The FBI is reportedly looking into allegations that a self-proclaimed anti-fascists movement was involved in trying to “stage an armed rebellion at the border” in December.
The staged scenario, the Washington Examiner reports, was reportedly being coordinated by two individuals who were trying to get migrant caravan members to purchase weapons from Mexican cartel members. The scheme was reportedly “planned to disrupt U.S. law enforcement and military security operations at the US/Mexican border.”
The activists are accused of seeking to purchase guns from a “Mexico-based cartel associate known as Cobra Commander,” according to a December FBI document obtained by the San Diego Union-Tribune.
The FBI report was issued to agencies including the Department of Homeland Security, U.S. Customs and Border Protection, the Central Intelligence Agency, and the National Security Administration, and others.
But so-called Cobra Commander Ivan Riebeling and Evan Duke — both individuals named in the FBI — denied the accusations and said the plot didn’t make sense.
“It doesn’t make any sense that someone in the United States would purchase guns in Mexico,” Riebeling told the San Diego Union-Tribune. “And the Hondurans certainly didn’t bring money to buy guns. It doesn’t make any sense; in fact it’s extremely absurd to say the Hondurans wanted to attack the United States at the border.”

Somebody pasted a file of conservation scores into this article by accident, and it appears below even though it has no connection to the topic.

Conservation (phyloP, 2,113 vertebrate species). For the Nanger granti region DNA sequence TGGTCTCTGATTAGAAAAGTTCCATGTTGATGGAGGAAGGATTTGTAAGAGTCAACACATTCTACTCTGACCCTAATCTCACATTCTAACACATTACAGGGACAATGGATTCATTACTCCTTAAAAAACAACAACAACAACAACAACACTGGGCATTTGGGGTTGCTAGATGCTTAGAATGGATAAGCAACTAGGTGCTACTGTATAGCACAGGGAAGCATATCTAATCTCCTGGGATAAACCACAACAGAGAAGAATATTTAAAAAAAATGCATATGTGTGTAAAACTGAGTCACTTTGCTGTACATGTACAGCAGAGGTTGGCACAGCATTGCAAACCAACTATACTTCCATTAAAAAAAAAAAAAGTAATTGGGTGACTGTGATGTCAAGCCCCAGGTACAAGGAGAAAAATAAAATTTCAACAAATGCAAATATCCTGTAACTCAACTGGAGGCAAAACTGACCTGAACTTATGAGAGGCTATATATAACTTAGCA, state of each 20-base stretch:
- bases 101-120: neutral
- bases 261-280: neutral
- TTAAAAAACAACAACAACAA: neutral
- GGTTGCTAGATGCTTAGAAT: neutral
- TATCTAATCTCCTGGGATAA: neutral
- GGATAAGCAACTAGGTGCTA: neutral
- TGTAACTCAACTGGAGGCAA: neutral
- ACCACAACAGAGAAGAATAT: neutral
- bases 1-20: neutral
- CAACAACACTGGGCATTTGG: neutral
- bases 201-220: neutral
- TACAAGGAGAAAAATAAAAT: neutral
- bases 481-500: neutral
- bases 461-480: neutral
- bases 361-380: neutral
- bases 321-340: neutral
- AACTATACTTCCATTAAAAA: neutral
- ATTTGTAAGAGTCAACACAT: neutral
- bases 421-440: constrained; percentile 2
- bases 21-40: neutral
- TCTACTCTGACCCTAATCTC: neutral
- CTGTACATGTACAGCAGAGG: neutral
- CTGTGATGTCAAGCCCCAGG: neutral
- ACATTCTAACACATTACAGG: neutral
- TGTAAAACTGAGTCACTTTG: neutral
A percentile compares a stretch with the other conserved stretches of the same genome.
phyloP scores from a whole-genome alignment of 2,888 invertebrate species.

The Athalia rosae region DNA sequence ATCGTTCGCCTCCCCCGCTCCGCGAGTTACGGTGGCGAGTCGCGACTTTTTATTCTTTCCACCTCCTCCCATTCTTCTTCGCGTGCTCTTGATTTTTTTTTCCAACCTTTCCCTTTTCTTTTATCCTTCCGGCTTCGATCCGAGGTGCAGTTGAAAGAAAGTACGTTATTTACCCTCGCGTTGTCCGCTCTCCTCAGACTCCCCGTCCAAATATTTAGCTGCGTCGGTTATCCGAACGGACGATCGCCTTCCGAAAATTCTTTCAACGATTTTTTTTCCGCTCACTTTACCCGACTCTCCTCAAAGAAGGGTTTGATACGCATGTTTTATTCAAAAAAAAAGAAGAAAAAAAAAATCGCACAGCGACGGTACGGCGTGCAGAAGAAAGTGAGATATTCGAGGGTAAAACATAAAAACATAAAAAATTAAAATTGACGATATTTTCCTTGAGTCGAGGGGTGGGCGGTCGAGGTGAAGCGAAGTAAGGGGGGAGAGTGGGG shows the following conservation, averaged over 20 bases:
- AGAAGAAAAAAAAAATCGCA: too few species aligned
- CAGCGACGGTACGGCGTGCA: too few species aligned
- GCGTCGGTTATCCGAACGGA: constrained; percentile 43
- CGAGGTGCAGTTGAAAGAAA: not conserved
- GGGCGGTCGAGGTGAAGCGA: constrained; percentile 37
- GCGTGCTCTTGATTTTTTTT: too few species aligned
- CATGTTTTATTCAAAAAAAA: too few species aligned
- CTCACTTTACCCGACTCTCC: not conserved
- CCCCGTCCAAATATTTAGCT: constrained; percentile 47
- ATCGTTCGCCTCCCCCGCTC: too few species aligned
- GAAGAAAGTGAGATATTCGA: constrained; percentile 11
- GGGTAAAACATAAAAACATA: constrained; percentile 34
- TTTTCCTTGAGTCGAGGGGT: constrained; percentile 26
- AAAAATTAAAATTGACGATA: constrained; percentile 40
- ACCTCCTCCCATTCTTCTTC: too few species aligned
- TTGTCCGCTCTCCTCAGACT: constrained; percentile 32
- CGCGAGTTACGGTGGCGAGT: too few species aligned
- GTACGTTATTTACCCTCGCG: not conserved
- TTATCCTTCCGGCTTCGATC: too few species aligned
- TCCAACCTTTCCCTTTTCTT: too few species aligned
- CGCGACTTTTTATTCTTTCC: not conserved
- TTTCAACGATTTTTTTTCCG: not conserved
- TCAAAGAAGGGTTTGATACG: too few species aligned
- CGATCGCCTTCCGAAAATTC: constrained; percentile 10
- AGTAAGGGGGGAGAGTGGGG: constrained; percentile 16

According to the San Diego Union-Tribune, law enforcement officials have not yet charged anyone but are continuing to carry out the investigation.
Here’s more on the investigation:
Two additional law enforcement officials confirmed the investigation is ongoing, although no one has been charged. “Unclassified” means information can be released to people without a security clearance, but the document was also labeled “law enforcement sensitive,” which means it was intended to be seen only by those in law enforcement.
“This is an information report, not finally evaluated intelligence,” the six-page report states. “Receiving agencies are requested not to take action based on this raw reporting without prior coordination with the FBI.”
The FBI sent its report with “priority” to the Department of Homeland Security, U.S. Customs and Border Protection, the Drug Enforcement Agency, Immigration and Customs Enforcement, the Central Intelligence Agency and the National Security Administration, among other agencies.
And, on Ivan Riebeling and Evan Duke:
Duke said Riebeling was not someone he would have associated with because he didn’t trust him and because Riebeling had expressed negative views in social media videos about the migrants in the caravan.
“We were warned to look out for him,” said Duke. “We took the precaution to find out who he was and where he was, but we never had any contact with him. And we never saw him around the migrant caravan.”
Riebeling said he was originally helping an earlier caravan of mostly women and children who arrived in Tijuana, but he quickly decided he “no longer wanted to help Hondurans.”
“I can send you several videos of myself attacking the Hondurans because they are my enemies,” Riebeling said during a recent interview.
Reibeling said he was never detained or interrogated by the FBI about his involvement with the migrant caravan. He said he took no part in trying to sell guns to anyone and that he’s not a cartel member.
“I am not cartel. I don’t sell drugs. I don’t sell arms,” said Riebeling. “I’m a revolutionary. A man who believes in his ideals, and I’m going to defend Mexico.”
The unclassified FBI report identifies Riebeling as being “associated with the Jalisco New Generation Cartel,” but Riebeling, a Tijuana resident, said he is not.